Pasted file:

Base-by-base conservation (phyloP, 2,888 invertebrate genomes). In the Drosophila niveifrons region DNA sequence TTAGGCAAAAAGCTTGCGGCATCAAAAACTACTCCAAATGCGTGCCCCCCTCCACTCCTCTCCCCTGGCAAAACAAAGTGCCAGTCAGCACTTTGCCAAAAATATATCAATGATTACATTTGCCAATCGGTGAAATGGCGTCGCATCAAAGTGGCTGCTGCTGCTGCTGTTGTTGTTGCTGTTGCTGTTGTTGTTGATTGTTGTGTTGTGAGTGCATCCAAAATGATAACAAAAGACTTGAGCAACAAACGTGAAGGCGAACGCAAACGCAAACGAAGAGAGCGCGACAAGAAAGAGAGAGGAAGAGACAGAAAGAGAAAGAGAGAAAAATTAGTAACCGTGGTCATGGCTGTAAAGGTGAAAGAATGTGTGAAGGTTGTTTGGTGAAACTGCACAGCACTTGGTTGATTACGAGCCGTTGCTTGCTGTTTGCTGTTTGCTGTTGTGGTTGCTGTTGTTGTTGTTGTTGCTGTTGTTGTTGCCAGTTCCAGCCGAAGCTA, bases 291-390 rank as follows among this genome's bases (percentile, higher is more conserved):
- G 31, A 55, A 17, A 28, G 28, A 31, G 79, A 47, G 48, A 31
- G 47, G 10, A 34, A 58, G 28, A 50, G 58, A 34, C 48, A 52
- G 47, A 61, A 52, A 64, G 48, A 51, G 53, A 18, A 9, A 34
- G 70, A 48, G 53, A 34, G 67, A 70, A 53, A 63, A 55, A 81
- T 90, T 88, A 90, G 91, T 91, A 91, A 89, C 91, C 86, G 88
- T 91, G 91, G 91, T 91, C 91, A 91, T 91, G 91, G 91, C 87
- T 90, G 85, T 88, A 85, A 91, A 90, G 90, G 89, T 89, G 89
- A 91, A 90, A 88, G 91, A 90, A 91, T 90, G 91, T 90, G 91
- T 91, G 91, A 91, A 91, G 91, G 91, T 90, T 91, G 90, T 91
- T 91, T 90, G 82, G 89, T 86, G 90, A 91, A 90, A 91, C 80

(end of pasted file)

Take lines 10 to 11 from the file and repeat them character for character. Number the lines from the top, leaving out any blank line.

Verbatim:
- T 91, G 91, A 91, A 91, G 91, G 91, T 90, T 91, G 90, T 91
- T 91, T 90, G 82, G 89, T 86, G 90, A 91, A 90, A 91, C 80